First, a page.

+1.

Seems to me, the most successful apps (or any product in general) are ones that no one even knew they wanted/needed. You have to find the solution to a problem they don't even know they have. But once shown, they can't live w/o it.

One very, very successful product came about this way. The Chrysler mini-van. IIRC, it was Lee Iacocca's idea. No market research, no focus groups, just intuition that this was something people didn't know they needed.

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Old 11-30-2021, 01:57 PM   #16
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... Seems to me, the most successful apps (or any product in general) are ones that no one even knew they wanted/needed. You have to find the solution to a problem they don't even know they have. But once shown, they can't live w/o it. ...
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I'm a web developer and I've daydreamed on the idea of building a web app in my spare time. It would be an idea borne from calling maybe 5 small businesses and finding a solvable pain point. ...
From eight or ten years of mentoring small businesses, one of the most popular failure techniques I have seen is a person with a product vision that they believe in intensely and invest months or years in development without ever getting customer feedback on the idea. I had a guy and his son who developed a cookie mix (very good cookies BTW), even formed an LLC, created packaging and a logo, etc. but who had never gone to a grocery store to see what the shelf competition looked like and had never talked to a buyer.

@ERD50 is right in a sense and consistent with the Jobs philosophy "Customers don’t know what they want until you show it to them." I call this "rifle shot marketing." If your rifle shot hits the bullseye you can be a big winner, but IMO most rifle shot strategies end in failure.

So I vote for the OP's strategy of starting by talking to potential customers, although 5 is a tiny number. 50 would be better. From that he may discover a big enough opportunity to justify a rifle shot effort, but more likely what he discovers won't be the next iPod. It will probably be some fairly prosaic tool that his millions of competitor developers either have not discovered or have not deemed worthwhile to pursue.
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Old 11-30-2021, 02:31 PM   #17
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Elon also says to focus in delivering a quality product that lots of people would find useful. He even goes so far as to say don't worry about cost. Although he is kind of contradicting himself with the message to his Tesla delivery staff this quarter.

Owning a business provides lots of opportunities but also comes with headaches.

I would find it hard to market the app unless it was something that sold itself.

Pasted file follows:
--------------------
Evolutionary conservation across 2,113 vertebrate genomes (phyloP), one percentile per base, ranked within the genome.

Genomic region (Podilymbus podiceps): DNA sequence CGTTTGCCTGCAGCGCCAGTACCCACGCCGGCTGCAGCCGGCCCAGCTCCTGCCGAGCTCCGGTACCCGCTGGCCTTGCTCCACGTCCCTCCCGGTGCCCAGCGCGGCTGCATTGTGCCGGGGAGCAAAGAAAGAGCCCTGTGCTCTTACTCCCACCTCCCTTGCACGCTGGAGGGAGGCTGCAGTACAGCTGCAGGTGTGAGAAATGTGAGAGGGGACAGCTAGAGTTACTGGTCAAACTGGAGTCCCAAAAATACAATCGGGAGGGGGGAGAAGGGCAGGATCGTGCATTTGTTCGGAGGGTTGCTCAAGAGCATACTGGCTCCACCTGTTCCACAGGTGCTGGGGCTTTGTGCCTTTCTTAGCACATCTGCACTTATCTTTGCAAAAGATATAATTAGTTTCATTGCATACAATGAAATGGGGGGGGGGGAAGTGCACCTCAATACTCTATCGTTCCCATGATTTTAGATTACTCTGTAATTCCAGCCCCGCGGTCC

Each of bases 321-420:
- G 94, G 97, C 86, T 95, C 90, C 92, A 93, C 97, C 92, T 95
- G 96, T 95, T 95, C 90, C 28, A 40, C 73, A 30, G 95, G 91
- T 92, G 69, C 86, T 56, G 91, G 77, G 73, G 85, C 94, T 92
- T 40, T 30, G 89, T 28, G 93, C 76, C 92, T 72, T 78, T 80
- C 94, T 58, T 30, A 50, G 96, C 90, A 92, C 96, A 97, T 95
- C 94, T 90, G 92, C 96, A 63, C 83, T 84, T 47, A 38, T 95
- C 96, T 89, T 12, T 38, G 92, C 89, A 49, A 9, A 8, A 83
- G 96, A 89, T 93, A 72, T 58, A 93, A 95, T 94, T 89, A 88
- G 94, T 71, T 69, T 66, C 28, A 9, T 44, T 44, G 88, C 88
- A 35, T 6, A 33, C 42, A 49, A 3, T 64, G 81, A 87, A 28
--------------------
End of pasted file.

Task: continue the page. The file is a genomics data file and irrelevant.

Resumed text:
Owning IP intellectual property that garners royalties is a great passive income stream. Just wish I knew how to capitalize on that idea.
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Old 11-30-2021, 02:40 PM   #18
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I started a business this past year. Its a tree service. I actually quite literally 'fell' into it. I was dealing with my own problem. I had a 90' cottonwood that was in the way of the new deck DW wanted to build. After dealing with that problem my neighbors started asking me if I could help with their same problems. I started dropping trees left and right for friends and family and neighbors that I knew and they paid me. But then I needed to invest into these problems with expenses. Then my business grew as I started trimming trees. And doing some brush work. Then a storm came and I had to deal with an emergency downed tree...actually 2. My point is...keep an open mind. Sometimes those problems are right in front of your nose. I also realize some people are not willing to spend a dime on tree care where others are totally willing to spend thousands. I don't work for the customers that don't care I work for the ones that want the problems solved.
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Old 12-01-2021, 12:04 AM   #19
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Like the OP I’ve been writing code for 24+ years. I’ve done multiple mobile apps… one using swift for IOS and another using react native.

Didn’t make a fortune cuz like others have pointed out… there are a million apps.
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Old 12-01-2021, 12:22 AM   #20
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I found a business problem and figured out a solution. Thought maybe I'd develop the app, but having written the entire billing system for a company by myself, I realized there is a LOT of work involved, and support, with pressure, and liability issues.

Still it kept nagging at me, so I decided to search for my great idea. I found a company with 300 employees that started just 6 years ago with the exact same idea and same solution.

If they need 300 employees to sell, support, develop, deliver, market, manage everything, it looks like it would be a full time job for me